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anonymous
 5 years ago
how to solve lim x>+infinity for [x+e^x+e^(2x) ]^(1/x). I need detail solution.Anyone can help?
anonymous
 5 years ago
how to solve lim x>+infinity for [x+e^x+e^(2x) ]^(1/x). I need detail solution.Anyone can help?

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anonymous
 5 years ago
Best ResponseYou've already chosen the best response.0Trying to solve this by "plugging in infinity" will give us an indeterminate result (infinity raised to 0), so we have to manipulate this to another form that can give an answer. Usually, an exponent of anything else besides an integer calls for taking the natural log of the limit argument, and then raising e to that result (because taking natural log and exponentiating cancels out).

anonymous
 5 years ago
Best ResponseYou've already chosen the best response.0So, \[\lim_{x \rightarrow \infty} (x + e^x + e^{2x})^{1/x}\] \[= e ^{\lim_{x \rightarrow \infty} \ln((x+e^x+e^{2x})^{1/x}}\]

anonymous
 5 years ago
Best ResponseYou've already chosen the best response.0A property logarithms allows us to move the (1/x) to the front of the natural log, so:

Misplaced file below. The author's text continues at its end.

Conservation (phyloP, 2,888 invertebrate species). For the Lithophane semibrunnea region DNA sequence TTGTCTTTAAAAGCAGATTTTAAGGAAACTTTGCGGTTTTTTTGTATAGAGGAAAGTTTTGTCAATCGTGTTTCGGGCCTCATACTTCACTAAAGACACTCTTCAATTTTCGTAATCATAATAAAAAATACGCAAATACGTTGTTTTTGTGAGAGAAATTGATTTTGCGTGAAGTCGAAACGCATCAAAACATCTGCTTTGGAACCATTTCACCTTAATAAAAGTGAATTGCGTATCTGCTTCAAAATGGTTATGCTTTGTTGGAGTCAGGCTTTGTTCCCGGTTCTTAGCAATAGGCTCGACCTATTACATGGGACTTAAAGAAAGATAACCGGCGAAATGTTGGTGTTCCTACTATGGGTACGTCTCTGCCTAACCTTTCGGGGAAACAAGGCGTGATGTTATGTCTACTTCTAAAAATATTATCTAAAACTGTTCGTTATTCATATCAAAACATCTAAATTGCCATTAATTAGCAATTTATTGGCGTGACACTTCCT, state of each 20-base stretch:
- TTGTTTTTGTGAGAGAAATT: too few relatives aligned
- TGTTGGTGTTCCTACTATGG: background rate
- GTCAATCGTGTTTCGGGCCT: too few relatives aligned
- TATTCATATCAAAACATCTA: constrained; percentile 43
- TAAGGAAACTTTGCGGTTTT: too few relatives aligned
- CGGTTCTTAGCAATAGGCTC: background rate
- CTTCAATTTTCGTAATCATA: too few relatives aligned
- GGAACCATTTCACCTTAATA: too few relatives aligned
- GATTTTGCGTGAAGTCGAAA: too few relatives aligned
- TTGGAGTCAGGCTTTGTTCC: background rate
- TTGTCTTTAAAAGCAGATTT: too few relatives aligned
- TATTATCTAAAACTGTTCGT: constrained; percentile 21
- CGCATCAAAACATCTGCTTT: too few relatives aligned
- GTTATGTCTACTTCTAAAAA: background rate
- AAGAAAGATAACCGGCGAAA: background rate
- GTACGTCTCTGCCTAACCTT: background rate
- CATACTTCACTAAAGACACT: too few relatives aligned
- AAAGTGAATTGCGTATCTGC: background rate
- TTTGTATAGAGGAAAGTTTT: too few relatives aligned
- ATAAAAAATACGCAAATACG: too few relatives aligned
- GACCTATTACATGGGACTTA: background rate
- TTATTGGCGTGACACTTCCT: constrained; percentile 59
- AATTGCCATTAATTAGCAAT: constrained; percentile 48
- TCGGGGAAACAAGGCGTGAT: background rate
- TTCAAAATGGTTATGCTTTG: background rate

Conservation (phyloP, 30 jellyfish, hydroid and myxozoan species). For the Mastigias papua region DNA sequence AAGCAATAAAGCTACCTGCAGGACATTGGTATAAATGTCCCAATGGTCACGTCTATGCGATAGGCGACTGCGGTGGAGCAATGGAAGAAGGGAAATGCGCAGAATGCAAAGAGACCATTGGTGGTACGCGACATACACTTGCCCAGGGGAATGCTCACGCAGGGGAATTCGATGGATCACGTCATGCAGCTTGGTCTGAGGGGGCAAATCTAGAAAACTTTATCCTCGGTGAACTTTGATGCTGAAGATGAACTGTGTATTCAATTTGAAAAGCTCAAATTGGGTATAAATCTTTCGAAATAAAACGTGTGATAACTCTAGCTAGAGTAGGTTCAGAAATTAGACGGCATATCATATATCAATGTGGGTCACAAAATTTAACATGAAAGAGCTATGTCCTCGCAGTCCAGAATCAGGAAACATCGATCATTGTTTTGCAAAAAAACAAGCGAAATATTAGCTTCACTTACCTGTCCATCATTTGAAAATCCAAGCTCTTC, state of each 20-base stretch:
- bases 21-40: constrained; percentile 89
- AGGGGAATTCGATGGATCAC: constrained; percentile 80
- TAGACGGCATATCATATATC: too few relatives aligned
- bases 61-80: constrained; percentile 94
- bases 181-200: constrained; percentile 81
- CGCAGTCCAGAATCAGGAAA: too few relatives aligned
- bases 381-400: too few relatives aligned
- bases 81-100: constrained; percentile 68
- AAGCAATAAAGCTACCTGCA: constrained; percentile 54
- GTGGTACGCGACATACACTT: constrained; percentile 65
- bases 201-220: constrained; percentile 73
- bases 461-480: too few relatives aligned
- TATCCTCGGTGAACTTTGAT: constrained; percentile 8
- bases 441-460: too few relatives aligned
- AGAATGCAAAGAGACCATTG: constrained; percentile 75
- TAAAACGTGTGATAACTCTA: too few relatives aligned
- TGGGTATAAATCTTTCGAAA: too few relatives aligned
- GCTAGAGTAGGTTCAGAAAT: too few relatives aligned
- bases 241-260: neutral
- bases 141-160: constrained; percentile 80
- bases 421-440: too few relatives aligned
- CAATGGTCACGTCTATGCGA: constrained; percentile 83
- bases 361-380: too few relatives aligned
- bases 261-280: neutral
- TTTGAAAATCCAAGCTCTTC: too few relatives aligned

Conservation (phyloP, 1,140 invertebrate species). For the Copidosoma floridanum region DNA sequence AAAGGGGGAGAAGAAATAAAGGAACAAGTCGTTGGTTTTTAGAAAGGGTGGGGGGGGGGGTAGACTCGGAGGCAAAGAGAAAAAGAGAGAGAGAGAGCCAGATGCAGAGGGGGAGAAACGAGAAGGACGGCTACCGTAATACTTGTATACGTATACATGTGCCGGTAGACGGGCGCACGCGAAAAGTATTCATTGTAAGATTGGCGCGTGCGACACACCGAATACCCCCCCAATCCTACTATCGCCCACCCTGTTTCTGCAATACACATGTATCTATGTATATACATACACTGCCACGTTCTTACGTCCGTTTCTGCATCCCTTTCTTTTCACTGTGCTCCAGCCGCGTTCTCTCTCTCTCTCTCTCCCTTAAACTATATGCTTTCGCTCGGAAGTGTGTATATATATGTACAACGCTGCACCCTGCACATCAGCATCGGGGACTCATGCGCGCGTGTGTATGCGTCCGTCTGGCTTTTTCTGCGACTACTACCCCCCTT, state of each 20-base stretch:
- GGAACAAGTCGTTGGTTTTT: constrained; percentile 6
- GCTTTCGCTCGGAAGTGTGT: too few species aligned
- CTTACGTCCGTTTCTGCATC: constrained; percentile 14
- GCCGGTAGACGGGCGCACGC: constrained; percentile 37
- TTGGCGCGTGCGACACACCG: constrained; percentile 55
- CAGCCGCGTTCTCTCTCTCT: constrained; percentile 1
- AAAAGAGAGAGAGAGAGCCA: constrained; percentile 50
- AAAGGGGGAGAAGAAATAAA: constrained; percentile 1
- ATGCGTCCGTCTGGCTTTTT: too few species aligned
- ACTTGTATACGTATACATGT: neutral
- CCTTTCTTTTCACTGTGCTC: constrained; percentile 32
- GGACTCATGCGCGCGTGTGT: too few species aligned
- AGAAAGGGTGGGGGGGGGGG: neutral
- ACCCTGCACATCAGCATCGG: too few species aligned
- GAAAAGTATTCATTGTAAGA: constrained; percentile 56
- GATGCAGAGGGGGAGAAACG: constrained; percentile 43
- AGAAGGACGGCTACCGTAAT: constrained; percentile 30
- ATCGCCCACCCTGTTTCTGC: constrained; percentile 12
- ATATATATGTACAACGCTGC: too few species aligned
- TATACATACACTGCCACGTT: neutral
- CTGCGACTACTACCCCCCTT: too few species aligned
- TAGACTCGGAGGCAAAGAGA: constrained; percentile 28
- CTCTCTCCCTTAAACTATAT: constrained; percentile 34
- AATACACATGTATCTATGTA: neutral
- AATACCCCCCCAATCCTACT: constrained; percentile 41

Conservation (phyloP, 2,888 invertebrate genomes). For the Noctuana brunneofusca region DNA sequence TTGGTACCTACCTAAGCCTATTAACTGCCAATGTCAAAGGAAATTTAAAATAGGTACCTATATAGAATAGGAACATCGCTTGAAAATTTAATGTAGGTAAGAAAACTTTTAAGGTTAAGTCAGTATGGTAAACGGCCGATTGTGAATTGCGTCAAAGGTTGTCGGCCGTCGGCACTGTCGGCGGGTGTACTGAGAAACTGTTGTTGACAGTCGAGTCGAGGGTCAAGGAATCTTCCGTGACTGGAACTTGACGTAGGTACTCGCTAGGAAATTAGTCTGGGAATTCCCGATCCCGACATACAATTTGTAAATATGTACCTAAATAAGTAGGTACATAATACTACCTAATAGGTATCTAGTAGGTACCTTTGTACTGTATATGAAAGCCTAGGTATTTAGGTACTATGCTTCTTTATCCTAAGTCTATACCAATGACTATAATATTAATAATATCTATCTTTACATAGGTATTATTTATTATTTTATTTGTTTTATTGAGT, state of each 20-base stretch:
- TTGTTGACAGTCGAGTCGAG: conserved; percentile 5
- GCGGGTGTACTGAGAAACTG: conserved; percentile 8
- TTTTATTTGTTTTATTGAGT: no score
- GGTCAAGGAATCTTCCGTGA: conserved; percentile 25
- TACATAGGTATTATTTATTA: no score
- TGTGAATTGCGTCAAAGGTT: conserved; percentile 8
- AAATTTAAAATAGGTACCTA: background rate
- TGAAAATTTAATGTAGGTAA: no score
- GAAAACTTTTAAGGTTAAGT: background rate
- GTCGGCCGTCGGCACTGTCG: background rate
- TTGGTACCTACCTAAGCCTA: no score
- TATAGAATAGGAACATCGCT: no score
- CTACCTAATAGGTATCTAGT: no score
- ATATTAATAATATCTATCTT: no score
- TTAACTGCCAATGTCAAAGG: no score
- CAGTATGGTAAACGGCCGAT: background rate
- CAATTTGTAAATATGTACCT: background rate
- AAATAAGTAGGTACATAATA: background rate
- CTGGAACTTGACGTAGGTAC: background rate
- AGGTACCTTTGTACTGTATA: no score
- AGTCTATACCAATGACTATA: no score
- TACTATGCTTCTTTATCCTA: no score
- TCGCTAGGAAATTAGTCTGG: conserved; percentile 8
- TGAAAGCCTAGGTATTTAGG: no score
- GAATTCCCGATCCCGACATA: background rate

anonymous
 5 years ago
Best ResponseYou've already chosen the best response.0\[e ^{\lim_{x \rightarrow \infty} \frac{1}{x}\ln(x + e^x + e^{2x})}\]

anonymous
 5 years ago
Best ResponseYou've already chosen the best response.0at this point, trying to evaluate the limit will give us infinity over infinity, but at least it's in a form that allows us to use another technique, L'hopital's rule, which involves taking the limit of the derivative of the numerator, over the derivative of the denominator

anonymous
 5 years ago
Best ResponseYou've already chosen the best response.0\[e ^{\lim_{x \rightarrow \infty} \frac{\frac{1+e^x + 2e^{2x}}{x+e^x + e^{2x}}}{1}}\]

anonymous
 5 years ago
Best ResponseYou've already chosen the best response.0If you keep doing L'hopital's rule, it would never end, but it suffices to recognize as x grows, only the leading term has an affect on the value, so we can take the limit of [2e^(2x)][e^(2x)], which gives 2. Finally, exponentiate to get the aswer: e^2

anonymous
 5 years ago
Best ResponseYou've already chosen the best response.0not really understand this part  take the limit of [2e^(2x)][e^(2x)], which gives 2.

anonymous
 5 years ago
Best ResponseYou've already chosen the best response.0Oops, typo. It should read "take the limit of [2e^(2x)]/[e^(2x)], which gives 2". Does that make it clearer?
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